Most people understand ‘time is valuable’ in theory, but they not to apply it in their daily lives.
However, the few who embrace it wholeheartedly make their lives extraordinary.
Time really applies to our lives in two ways:
- Longer-term planning.
- Effective use of daily time.
These two pieces go hand in hand. Without planning or top-level decisions about time and priorities, we never know what the best use of our time is on a daily basis.
And without attention to how we use our time every day, we can never realize our plans or make progress toward our goals.
What a life without longer-term planning looks like…
Most people drift along in life without a plan, often sprinkling in some short-term goals like paying off a debt or changing a job. There isn’t any progress or growth beyond sporadic, small milestones to define one year from the next. “Last year we took a trip”, “this year we bought a car”, “next year we’ll paint the house”. In this way our lives are essentially like waves lapping the shore, repeating over and over. The years may look or feel a little different each time, bigger or smaller, crashing louder or softer, but they are basically waves on a beach when we have this mindset.
Without longer-term planning or goals, procrastination reigns, as there’s no urgency tied to life’s real deadline – our expiration date. The days just continue to loop over and over, so really what’s the difference between doing it today or in a few days…they’re all pretty much the same day anyway (with a different name).
Without a roadmap, life comes at us, often in unforeseen and tragic ways. And it’s not just the big stuff – small problems happen more often when we have no longer-term view. Things are neglected, and simple problems that could have been avoided are not.
Life without a longer-term plan or decision-making often sounds like a list of temporary updates by frightened people. “The weather is okay today”. “I feel okay today”. “Things are good right now”. Until a disturbance comes along…and then it’s all about trying to get back to ‘normal’ again…waves crash and recede….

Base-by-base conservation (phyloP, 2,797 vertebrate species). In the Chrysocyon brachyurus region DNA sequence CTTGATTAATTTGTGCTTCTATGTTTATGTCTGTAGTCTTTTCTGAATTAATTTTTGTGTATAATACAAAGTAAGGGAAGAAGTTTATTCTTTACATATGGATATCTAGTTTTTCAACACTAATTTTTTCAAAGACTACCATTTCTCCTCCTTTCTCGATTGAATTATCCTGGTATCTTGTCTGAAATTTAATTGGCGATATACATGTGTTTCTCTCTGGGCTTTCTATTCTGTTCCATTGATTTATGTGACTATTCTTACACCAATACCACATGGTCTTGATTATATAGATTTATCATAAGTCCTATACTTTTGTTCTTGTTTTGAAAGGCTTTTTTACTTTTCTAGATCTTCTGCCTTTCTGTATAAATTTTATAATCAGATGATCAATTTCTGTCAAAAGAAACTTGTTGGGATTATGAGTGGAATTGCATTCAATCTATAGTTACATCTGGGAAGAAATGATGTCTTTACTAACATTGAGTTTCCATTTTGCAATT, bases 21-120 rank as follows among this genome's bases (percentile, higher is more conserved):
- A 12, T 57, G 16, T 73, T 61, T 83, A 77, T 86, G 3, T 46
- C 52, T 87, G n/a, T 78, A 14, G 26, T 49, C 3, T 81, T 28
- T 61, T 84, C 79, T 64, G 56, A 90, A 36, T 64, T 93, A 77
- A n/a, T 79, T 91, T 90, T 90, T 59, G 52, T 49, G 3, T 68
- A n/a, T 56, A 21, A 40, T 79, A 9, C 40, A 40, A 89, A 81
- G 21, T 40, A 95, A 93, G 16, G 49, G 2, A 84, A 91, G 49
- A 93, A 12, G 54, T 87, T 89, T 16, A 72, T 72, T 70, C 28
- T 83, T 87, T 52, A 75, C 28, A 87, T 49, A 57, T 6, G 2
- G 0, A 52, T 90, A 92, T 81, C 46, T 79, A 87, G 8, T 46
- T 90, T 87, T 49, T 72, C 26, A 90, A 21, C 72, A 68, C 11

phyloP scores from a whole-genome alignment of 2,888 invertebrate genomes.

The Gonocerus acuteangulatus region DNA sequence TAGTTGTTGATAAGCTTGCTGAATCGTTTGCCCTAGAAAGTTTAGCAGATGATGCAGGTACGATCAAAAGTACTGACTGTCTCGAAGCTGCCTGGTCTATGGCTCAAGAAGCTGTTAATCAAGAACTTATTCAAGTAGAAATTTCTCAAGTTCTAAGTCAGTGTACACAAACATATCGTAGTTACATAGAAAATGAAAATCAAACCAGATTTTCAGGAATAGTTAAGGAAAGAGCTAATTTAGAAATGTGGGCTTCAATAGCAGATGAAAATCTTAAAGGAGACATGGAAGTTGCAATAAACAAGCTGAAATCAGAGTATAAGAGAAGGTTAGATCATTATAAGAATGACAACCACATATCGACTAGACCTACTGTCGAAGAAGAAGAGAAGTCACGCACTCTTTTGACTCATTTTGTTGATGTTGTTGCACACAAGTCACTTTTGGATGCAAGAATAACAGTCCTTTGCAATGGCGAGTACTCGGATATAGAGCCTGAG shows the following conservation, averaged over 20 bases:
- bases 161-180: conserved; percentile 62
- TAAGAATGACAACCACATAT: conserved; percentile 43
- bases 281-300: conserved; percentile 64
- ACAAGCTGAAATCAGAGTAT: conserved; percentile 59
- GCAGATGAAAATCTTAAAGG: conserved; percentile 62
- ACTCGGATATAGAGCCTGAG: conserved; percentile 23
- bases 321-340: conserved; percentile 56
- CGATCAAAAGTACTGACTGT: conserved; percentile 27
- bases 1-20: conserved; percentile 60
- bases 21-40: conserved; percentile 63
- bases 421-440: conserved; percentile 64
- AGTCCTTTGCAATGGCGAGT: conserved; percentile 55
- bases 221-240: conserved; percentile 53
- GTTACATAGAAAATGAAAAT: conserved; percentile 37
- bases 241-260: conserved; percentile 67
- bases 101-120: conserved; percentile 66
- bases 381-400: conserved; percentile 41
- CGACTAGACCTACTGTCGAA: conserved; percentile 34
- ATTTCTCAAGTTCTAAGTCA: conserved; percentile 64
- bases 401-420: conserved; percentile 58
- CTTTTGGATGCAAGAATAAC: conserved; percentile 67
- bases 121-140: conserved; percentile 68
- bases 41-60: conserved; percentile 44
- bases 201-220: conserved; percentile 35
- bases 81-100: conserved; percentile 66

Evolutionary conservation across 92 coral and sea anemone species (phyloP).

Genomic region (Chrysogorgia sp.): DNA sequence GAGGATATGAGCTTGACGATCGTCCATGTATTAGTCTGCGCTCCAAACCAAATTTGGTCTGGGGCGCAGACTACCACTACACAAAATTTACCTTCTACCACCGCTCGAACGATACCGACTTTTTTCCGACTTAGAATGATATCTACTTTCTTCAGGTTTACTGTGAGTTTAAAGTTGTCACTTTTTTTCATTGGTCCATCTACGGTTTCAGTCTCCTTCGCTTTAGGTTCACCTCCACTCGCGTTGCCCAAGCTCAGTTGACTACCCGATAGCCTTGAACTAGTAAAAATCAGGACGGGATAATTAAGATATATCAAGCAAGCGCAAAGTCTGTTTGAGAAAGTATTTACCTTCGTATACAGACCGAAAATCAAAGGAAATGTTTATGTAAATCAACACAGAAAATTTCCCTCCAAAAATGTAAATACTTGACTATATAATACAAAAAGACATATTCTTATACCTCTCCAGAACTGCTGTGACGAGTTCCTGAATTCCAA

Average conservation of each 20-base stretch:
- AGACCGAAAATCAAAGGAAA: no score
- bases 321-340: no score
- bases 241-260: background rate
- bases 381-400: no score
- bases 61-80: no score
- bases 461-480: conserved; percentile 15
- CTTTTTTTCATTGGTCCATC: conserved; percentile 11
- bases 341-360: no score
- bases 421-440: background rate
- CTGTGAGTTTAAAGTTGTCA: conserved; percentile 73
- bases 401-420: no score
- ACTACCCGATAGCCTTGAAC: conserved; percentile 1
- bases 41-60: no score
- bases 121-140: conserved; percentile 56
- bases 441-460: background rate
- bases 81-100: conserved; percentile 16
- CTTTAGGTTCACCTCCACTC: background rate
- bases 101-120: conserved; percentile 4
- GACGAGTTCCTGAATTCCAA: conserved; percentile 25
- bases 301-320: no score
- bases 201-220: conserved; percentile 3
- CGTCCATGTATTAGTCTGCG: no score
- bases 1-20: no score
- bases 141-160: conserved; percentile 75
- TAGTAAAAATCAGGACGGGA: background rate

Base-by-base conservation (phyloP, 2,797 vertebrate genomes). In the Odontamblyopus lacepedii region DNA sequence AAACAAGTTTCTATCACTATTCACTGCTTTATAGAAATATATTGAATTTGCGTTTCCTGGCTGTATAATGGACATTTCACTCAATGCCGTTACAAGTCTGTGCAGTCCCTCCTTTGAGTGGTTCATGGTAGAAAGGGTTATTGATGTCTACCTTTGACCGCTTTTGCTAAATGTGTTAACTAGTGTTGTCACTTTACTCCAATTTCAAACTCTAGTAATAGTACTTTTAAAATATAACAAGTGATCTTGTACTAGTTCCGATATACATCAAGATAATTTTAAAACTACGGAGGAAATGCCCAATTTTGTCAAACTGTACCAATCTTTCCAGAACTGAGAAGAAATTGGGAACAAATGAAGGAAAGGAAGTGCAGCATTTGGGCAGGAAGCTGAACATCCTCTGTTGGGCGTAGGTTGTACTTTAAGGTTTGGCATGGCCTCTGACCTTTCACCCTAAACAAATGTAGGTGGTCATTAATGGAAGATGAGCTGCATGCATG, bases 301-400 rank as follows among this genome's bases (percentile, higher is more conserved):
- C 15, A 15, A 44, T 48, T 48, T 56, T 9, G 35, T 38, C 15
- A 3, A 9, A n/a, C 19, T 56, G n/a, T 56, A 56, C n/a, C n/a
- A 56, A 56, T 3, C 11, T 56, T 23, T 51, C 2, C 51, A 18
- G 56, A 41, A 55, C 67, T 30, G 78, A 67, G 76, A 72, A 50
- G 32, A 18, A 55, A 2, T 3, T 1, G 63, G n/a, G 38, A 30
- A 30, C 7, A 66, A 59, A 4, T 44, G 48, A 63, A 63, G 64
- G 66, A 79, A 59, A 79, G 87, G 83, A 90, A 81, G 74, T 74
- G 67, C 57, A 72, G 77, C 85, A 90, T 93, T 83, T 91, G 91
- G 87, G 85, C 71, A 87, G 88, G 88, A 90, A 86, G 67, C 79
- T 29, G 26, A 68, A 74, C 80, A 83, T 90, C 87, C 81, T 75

What a life WITH longer term planning looks like…
The purpose of top-level, longer-term planning or decision-making is to define how we want to live our lives. And when we actually define our desired outcomes in life – specifically, not vaguely – it’s 1000% more likely that we will get the results we want.
Rather than a daily/weekly/yearly cycle, life becomes a straight-line continuous process, each day a further step along in a journey toward a defined destination. Obstacles are faced and overcome with a purpose, not a desire to revert back to some normal state.
And since long-term planning requires looking ahead, challenges are anticipated. Tools, resources, bodies, minds, relationships, ideas, are all vital in order to get where we’re going, and therefore they are well cared for – well-maintained rather than neglected. This results in fewer problems of any kind – big or small. And when obstacles do arise as expected, we’re prepared (and have a reason) to not only resolve them quickly – but learn from them so as not to repeat them. Problems themselves are seen with a longer-term view, and we get better and better at rising to challenges. This allows us to reach for bigger goals. In this way, problems themselves ENABLE progress, rather than hinder it.
What a life without effective use of our daily time looks like…
How we spend our days is really where the rubber meets the road in life. Goals and planning can seem lofty and hard to get our arms around, but everyone can answer the question “how was your day?”. And the answer to that question – even the asking of it – is rooted in the cyclical mindset. How was today different than yesterday? Certainly tasks were completed, chores done. Perhaps some progress was made on a short-term goal or two. But without a direct tie to a longer-term plan, we always end up spending time on things that do not matter. What’s worse, that’s time we have forever surrendered being able to spend on things that DO matter.